The new bike share network will have 750 bicycles at 110 hub stations across the city, spanning Dundas to Gage Park and the waterfront to Concession Street.
By Ryan McGreal
Published March 20, 2015
Hamilton Bike Share officially launched today at an upbeat, well-attended lunchtime ceremony at Gore Park.
Hamilton Bike Share launch ceremony
The new bike share network will have 750 bicycles at 110 hub stations across the city, spanning Dundas to Gage Park and the waterfront to Concession Street. Around 300 bikes are already in circulation, with the rest being deployed tomorrow in a public ride that starts at Seedworks Urban Offices, 126 Catharine Street North, at 10:00 AM.
The $1.6 million capital cost for the bike share system was provided by the Province of Ontario through the Metrolinx Quick Wins fund. The operating cost is expected to be covered by membership fees and advertising on the system itself.
The bicycles, stations, software and other technologies the City selected for this service is provided by Social Bicycles, a company providing third-generation bike share systems in which the smart techology is embedded in the bikes themselves rather than expensive Bix-style hub stations.
In addition to Hamilton, Social Bicycles is providing bike share services in Phoenix AZ, Orlando FL, Tampa FL, Providence RI, Buffalo NY, San Francisco CA, Haile ID and the University of Virginia.
Hamilton's system is being operated and managed locally by a non-profit corporation called Hamilton Bike Share, an innovative operating model being tested here for the first time.
A monthly membership costs just $15 and includes up to 60 minutes of ride time every day for 31 days. An annual membership costs just $85 dollars - less than the cost of a monthly bus pass.
Peter Topalovic, Public Works manager for transportation demand management, kicked off the launch today by noting that since the pre-launch in mid-January, the bike share service has averaged more than 100 rides a day.
In total, early members have already taken over 5,000 trips totaling almost 9,000 kilometres despite the brutal winter that just ended. (For my own part, I've taken 56 trips covering 112 kilometres.)
From left: Brad Tyleman, Hamilton Cycling Committee; Matthew Green, Ward 3 Councillor; Paul Miller, MPP for Hamilton East-Stoney Creek; Monique Taylor, MPP for Hamilton Mountain; Gerry Davis, Public Works General Manager; David Christopherson, MP for Hamilton Centre; Gene Wasik, Hamilton Bike Share Executive Director; Ted McMeekin, MPP for Ancaster-Dundas-Flamborough-Westdale; Sean Burak, Hamilton Bike Share Operations Manager; Peter Topalovic, Public Works Manager for transportation demand management; Jason Farr, Ward 2 Councillor; Chelsea Cox, Hamilton Bike Share Community Manager; Chris Burke, Metrolinx director of service planning; Justin Wiley, Social Bicycles Vice President of business development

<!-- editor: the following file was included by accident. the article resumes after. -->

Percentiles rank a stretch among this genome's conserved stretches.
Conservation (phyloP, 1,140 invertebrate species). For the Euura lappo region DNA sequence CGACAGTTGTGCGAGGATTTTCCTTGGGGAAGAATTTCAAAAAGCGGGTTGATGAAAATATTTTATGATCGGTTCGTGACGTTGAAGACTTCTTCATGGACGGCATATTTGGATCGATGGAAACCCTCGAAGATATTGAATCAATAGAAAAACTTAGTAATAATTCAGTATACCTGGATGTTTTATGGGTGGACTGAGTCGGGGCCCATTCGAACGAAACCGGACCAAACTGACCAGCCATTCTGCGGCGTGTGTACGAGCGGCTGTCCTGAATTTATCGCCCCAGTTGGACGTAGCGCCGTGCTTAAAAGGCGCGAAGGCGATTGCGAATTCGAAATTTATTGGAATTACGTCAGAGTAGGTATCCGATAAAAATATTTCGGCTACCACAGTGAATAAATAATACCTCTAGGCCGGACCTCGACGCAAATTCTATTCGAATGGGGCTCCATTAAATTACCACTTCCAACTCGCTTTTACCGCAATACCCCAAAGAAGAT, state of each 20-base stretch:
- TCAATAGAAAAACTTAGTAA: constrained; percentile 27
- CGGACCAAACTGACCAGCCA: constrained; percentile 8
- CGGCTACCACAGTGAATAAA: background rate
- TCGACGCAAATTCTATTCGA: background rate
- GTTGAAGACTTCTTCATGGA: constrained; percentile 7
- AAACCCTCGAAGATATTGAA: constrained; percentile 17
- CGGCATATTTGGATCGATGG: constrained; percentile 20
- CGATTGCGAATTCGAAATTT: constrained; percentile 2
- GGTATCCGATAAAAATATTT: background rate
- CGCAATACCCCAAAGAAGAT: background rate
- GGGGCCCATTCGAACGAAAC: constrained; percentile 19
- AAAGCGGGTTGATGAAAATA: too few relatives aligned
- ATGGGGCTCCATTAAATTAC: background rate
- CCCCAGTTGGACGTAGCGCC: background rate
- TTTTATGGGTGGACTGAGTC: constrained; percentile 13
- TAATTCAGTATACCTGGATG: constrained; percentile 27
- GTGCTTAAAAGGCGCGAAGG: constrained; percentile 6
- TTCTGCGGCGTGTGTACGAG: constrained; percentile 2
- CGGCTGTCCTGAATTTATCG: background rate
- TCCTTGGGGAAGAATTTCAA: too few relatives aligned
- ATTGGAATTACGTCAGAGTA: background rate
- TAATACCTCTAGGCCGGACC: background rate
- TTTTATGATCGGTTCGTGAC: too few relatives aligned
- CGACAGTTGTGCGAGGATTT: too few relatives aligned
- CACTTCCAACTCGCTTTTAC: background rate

The roster of speakers included Ted McMeekin, MPP for Ancaster-Dundas-Flamborough-Westdale and Liberal Minister of Municipal Affairs and Housing; David Christopherson, NDP MP for Hamilton-Centre; Paul Miller, NDP MPP for Hamilton East-Stoney Creek; Ward 3 Councillor Matthew Green, bringing greetings from Mayor Fred Eisenberger, who was unable to attend; Gerry Davis, General Manager of the Public Works Department; Justin Wiley, Vice President of business development for Social Bicycles; and Brad Tyleman of the Hamilton Cycling Committee.
McMeekin drew cheers by citing the Liberal government's "activist agenda" to promote more active transportation in Ontario. He noted the new Provincial investment of $10 million over three years for municipalities to build more connected cycling facilities, as well as $15 million to add cycling infrastructure to provincial highways and bridges.
Hamilton City Council unanimously approved the Bike Share program less than a year ago. Originally, the system was supposed to be up and running by last summer, but that turned out to be an impossible deadline.
Most cities that adopt bike share programs take two or three years to deploy. Hamilton pulled off the tenth largest bike share in North America in less than a year.
CBC Hamilton was nice enough to publish an article by your humble RTH editor on my experience using the Hamilton Bike Share service over the past two months:
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